As if the continued mud-slinging over the ownership of the remote and extremely small islands of Takeshima or Dokdo weren’t enough to drive a wedge between Japan and its neighbour South Korea, now there is a new proxy battlefield: Unesco.
The cultural wing of the UN is, in its own way, as political as any other UN department and the South Koreans are fuming that Japan is trying to have some of its 19th- and early 20th-century industrial facilities listed as Unesco World Heritage sites. Their particular complaint is that tens of thousands of Koreans worked at several of those places and, they say, up to 1,000 died, at a time when the Korean peninsula was under Japanese rule. While the Japanese side sees the Meiji era coalmines, steelworks and shipyard buildings as examples of the transfer of western technology, the South Koreans are arguing that they are symbols of colonial oppression.
In an irate editorial at the weekend, The Korea Times said that Japan was using Unesco to whitewash its past and that if anything, the sites should be viewed, like Auschwitz, as examples of “negative” heritage. It goes on to urge the members of the World Heritage Committee not to give into “its biggest financial contributor”.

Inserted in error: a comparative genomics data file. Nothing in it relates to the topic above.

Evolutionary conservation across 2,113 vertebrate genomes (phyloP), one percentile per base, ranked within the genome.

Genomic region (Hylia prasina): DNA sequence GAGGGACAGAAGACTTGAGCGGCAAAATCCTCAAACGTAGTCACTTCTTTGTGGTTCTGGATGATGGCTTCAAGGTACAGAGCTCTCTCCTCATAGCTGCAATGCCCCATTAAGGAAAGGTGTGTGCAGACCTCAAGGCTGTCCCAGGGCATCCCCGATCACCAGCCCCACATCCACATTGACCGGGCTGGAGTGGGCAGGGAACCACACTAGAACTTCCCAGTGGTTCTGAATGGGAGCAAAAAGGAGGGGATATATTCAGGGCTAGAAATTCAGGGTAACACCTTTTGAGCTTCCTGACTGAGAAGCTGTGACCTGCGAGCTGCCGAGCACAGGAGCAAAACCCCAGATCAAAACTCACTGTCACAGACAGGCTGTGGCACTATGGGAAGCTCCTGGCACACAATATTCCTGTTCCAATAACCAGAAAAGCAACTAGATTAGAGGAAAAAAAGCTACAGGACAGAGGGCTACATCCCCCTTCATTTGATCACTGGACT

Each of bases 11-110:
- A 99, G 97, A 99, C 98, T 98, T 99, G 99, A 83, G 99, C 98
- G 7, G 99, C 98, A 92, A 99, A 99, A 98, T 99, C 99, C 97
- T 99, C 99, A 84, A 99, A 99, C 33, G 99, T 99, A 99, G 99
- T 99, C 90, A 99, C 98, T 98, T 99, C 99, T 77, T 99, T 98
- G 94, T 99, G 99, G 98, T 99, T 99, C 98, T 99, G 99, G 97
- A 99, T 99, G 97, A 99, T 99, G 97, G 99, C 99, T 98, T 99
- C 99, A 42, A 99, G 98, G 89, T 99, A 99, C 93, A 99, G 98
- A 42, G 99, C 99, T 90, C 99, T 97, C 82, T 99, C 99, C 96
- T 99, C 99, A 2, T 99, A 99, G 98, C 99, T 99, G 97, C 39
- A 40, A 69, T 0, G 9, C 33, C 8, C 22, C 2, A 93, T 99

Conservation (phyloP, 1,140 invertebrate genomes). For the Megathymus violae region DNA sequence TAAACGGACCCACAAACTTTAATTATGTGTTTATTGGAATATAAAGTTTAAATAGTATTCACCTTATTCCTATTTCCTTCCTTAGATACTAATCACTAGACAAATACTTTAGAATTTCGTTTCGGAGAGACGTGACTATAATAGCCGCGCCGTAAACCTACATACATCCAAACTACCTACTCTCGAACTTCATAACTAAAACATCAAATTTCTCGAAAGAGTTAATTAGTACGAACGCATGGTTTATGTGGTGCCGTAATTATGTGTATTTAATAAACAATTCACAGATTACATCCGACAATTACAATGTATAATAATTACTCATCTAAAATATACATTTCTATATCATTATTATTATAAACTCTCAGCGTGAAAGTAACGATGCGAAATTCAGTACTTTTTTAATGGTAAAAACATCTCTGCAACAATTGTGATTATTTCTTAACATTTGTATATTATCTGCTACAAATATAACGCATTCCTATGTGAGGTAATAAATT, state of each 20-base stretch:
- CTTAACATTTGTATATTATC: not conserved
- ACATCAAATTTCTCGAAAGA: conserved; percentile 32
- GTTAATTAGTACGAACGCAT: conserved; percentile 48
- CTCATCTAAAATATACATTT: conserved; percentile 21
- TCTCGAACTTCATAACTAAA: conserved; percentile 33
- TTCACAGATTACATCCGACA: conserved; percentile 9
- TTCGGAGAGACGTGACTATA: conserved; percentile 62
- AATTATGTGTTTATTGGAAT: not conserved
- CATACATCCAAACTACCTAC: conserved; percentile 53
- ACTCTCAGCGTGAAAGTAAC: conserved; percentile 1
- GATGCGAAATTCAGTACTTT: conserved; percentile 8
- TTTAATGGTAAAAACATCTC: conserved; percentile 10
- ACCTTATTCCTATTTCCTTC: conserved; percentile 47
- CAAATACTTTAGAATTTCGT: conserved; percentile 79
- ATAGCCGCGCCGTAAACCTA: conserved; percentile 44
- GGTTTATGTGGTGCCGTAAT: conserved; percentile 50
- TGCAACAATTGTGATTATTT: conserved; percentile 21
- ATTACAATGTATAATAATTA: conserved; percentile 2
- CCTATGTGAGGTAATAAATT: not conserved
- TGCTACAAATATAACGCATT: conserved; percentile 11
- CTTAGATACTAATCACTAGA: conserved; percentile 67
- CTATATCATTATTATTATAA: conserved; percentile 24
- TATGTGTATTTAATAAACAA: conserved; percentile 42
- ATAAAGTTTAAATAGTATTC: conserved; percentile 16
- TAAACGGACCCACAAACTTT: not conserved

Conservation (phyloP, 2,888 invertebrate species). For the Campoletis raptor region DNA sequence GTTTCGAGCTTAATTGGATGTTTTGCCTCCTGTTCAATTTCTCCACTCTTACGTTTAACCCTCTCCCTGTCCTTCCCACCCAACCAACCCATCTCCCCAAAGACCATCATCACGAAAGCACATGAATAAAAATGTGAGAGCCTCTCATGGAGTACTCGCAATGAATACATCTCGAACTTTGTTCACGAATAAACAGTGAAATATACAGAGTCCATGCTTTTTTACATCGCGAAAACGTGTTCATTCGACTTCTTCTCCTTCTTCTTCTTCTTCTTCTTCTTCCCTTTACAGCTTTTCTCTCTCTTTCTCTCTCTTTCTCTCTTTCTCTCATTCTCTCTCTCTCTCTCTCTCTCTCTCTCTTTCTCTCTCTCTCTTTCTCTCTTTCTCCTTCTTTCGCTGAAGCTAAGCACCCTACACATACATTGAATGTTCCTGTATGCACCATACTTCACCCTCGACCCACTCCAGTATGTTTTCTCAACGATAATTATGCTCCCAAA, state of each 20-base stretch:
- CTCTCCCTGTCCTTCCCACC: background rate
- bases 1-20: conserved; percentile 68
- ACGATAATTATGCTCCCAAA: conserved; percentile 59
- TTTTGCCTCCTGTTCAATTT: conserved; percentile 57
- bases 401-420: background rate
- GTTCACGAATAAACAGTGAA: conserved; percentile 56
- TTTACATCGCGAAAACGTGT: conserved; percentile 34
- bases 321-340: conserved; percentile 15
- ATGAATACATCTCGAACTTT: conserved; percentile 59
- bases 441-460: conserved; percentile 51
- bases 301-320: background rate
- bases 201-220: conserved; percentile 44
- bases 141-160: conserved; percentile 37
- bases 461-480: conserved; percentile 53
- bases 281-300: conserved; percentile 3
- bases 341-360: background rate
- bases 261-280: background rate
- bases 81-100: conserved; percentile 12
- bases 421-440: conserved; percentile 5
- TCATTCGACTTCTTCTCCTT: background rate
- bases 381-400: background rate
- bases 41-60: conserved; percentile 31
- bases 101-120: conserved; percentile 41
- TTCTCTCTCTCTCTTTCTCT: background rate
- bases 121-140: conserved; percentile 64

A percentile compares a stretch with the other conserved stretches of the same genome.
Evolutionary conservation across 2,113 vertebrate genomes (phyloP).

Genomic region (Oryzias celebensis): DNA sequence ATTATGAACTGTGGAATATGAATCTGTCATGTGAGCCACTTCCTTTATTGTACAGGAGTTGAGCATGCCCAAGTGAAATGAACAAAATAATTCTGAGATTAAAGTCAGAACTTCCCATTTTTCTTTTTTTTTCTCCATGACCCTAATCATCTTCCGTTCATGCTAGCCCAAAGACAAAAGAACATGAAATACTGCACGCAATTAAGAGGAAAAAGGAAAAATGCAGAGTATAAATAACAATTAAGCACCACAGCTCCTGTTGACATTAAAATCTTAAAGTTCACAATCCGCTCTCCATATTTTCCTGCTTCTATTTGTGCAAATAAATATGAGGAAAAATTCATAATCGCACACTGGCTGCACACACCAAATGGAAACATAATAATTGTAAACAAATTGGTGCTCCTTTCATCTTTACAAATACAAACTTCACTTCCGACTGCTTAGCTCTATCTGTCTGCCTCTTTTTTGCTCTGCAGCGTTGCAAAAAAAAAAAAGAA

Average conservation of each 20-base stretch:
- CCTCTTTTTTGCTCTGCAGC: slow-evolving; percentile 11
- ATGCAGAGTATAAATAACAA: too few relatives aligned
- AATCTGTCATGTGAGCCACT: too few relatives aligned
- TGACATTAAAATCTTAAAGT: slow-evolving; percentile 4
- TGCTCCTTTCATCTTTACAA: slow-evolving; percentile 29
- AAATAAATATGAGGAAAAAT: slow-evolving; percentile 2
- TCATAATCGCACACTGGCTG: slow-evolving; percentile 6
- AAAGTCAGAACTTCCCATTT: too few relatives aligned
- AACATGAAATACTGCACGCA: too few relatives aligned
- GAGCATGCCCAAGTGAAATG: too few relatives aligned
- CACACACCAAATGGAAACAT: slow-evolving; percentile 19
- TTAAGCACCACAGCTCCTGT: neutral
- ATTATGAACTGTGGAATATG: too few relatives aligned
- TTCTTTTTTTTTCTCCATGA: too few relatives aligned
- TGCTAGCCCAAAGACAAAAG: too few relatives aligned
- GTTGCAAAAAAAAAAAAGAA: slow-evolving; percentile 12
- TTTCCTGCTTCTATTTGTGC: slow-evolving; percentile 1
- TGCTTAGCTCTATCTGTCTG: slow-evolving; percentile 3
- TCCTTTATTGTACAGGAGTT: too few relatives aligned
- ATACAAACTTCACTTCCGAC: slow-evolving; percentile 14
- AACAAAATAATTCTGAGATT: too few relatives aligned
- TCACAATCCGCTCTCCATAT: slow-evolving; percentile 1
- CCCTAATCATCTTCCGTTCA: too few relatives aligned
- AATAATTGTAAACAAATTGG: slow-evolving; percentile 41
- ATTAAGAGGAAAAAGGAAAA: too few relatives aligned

There have been moments of warmth between the two countries but it doesn’t take much to spark fresh disagreement. The brief rapprochement that occurred when the two countries held the World Cup together in 2002 only taped over the cracks. The Korean Wave, when Japanese women went crazy for soapy Korean dramas, has also waned. South Korean pop or K-pop still holds strong though and Korean bands are hard-working enough to sing in Japanese.
But the verbal sniping continues. Only this week a study of debris along the coast of the Sea of Japan – the officially recognised name for the stretch of water that South Koreans would like to convince the world to call the East Sea – has discovered the country responsible for washing up more plastic bottles than any others is none other than South Korea. Now that Japan has announced that it will refer to the disputed islets as Japanese territory in school textbooks from next year, we can expect the brickbats to fly.
Fiona Wilson is Monocle’s Asia bureau chief.